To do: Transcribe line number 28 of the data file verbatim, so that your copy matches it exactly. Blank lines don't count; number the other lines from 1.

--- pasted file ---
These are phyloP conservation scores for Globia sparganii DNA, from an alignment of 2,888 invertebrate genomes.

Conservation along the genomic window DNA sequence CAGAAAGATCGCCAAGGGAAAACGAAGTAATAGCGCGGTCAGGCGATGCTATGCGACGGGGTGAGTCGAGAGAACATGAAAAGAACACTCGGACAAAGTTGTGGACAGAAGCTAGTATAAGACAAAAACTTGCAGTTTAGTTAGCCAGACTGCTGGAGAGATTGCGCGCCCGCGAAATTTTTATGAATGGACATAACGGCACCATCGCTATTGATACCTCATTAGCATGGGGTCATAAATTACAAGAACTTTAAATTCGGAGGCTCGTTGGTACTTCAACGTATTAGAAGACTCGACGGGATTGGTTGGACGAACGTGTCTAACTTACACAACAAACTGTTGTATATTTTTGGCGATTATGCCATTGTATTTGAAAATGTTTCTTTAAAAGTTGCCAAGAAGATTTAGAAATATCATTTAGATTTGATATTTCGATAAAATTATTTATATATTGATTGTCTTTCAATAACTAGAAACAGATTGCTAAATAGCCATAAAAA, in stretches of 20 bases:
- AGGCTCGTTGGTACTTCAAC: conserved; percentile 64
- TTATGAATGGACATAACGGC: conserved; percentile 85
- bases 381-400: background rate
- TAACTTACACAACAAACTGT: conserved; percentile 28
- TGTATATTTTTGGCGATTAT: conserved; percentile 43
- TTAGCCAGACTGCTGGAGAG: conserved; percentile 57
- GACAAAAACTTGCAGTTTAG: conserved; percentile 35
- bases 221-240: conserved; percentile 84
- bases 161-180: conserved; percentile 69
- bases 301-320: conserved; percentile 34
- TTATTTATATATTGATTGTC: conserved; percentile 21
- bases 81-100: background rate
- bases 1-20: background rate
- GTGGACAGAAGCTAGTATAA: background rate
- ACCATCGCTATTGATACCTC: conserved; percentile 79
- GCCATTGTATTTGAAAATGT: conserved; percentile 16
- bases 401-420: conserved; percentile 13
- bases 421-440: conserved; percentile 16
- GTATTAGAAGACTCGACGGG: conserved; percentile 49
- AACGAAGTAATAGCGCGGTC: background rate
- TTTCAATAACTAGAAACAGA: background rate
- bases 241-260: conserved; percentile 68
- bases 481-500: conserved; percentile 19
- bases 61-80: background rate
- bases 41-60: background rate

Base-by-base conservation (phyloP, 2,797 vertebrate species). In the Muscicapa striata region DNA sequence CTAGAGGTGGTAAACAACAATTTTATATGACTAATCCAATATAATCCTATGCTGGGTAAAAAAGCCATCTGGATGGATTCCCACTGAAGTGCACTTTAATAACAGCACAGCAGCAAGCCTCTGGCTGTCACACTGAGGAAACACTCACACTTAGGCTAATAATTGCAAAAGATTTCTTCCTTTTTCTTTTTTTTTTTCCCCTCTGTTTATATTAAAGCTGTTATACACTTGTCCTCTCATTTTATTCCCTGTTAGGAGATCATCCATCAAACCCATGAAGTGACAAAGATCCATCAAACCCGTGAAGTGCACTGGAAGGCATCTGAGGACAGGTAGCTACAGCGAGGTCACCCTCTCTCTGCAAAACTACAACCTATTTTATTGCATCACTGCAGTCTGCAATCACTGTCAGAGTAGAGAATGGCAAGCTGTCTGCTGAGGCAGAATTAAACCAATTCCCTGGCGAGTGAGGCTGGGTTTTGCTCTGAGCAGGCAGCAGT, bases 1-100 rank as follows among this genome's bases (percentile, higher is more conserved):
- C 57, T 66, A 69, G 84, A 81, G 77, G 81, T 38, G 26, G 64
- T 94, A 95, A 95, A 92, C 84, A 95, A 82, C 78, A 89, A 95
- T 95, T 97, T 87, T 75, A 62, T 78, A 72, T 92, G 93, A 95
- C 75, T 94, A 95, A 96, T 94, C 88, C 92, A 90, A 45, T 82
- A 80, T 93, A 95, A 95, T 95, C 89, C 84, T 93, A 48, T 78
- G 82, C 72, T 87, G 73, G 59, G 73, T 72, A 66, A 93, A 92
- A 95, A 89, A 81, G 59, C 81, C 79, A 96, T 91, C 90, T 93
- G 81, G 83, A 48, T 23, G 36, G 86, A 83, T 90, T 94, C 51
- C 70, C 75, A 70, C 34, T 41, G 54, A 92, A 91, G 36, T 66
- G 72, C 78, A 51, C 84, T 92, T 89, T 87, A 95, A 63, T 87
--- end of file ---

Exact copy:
Base-by-base conservation (phyloP, 2,797 vertebrate species). In the Muscicapa striata region DNA sequence CTAGAGGTGGTAAACAACAATTTTATATGACTAATCCAATATAATCCTATGCTGGGTAAAAAAGCCATCTGGATGGATTCCCACTGAAGTGCACTTTAATAACAGCACAGCAGCAAGCCTCTGGCTGTCACACTGAGGAAACACTCACACTTAGGCTAATAATTGCAAAAGATTTCTTCCTTTTTCTTTTTTTTTTTCCCCTCTGTTTATATTAAAGCTGTTATACACTTGTCCTCTCATTTTATTCCCTGTTAGGAGATCATCCATCAAACCCATGAAGTGACAAAGATCCATCAAACCCGTGAAGTGCACTGGAAGGCATCTGAGGACAGGTAGCTACAGCGAGGTCACCCTCTCTCTGCAAAACTACAACCTATTTTATTGCATCACTGCAGTCTGCAATCACTGTCAGAGTAGAGAATGGCAAGCTGTCTGCTGAGGCAGAATTAAACCAATTCCCTGGCGAGTGAGGCTGGGTTTTGCTCTGAGCAGGCAGCAGT, bases 1-100 rank as follows among this genome's bases (percentile, higher is more conserved):